To the Editor.—Recently, Klein et al1 provided a good discussion of data security and particularly emphasized basic modern file encryption concepts. More than 10 years ago, we described, emphasized, and published the importance of a more comprehensive approach to medical data security.2 Encryption of data is an important technique, but is only a part of the larger concept of information security. Despite keeping data stored in encrypted form, the information remains vulnerable to diversion in a myriad of ways before encryption and after decoding. Such decoded forms must exist at some point in order for the subject data to be of any practical use. Modern concepts particularly require integration of human factors in the security matrix, and this is emphasized in recent regulatory changes. The advent of Health Insurance Portability and Accountability Act regulations has certainly made fuller appreciation of these security concepts more important and timely.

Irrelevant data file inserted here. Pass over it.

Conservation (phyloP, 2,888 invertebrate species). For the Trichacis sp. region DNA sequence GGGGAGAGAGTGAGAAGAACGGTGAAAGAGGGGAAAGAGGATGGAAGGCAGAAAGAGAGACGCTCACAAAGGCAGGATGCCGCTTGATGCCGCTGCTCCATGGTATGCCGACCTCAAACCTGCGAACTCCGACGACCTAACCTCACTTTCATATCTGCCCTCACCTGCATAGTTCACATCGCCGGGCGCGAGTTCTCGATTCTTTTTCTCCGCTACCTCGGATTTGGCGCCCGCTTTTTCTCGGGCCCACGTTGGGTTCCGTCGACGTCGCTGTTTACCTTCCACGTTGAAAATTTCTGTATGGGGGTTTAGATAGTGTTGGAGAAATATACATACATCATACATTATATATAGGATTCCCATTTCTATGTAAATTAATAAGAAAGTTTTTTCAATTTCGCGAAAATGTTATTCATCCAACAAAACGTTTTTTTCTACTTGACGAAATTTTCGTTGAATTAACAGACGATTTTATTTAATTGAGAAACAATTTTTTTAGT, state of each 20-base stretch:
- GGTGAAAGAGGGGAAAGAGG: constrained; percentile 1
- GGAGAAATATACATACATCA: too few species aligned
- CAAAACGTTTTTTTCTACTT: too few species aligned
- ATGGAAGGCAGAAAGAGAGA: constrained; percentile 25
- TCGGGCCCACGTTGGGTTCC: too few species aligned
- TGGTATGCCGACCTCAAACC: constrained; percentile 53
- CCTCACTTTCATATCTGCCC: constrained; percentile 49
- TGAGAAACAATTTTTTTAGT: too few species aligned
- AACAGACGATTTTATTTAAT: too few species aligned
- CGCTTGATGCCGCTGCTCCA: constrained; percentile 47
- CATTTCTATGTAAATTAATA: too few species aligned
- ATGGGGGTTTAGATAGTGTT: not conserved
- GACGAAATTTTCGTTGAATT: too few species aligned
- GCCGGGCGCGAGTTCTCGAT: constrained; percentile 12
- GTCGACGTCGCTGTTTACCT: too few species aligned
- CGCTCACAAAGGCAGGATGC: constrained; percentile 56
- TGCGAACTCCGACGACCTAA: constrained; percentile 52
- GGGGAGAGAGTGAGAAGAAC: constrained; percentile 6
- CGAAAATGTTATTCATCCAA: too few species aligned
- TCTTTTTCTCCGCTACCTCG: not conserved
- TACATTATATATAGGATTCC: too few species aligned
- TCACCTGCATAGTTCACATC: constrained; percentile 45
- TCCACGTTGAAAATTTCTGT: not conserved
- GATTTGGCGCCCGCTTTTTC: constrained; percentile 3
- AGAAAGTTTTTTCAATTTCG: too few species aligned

Klein
,
R. R.
,
D. W.
Mount
, and
R. B.
Nagle
.
Modern data security.
Arch Pathol Lab Med
2004
.
128
:
338
340
.
Ulirsch
,
R. C.
,
E. R.
Ashwood
, and
P.
Noce
.
Security in the clinical laboratory: guidelines or managing the information resource.
Arch Pathol Lab Med
1990
.
114
:
89
93
.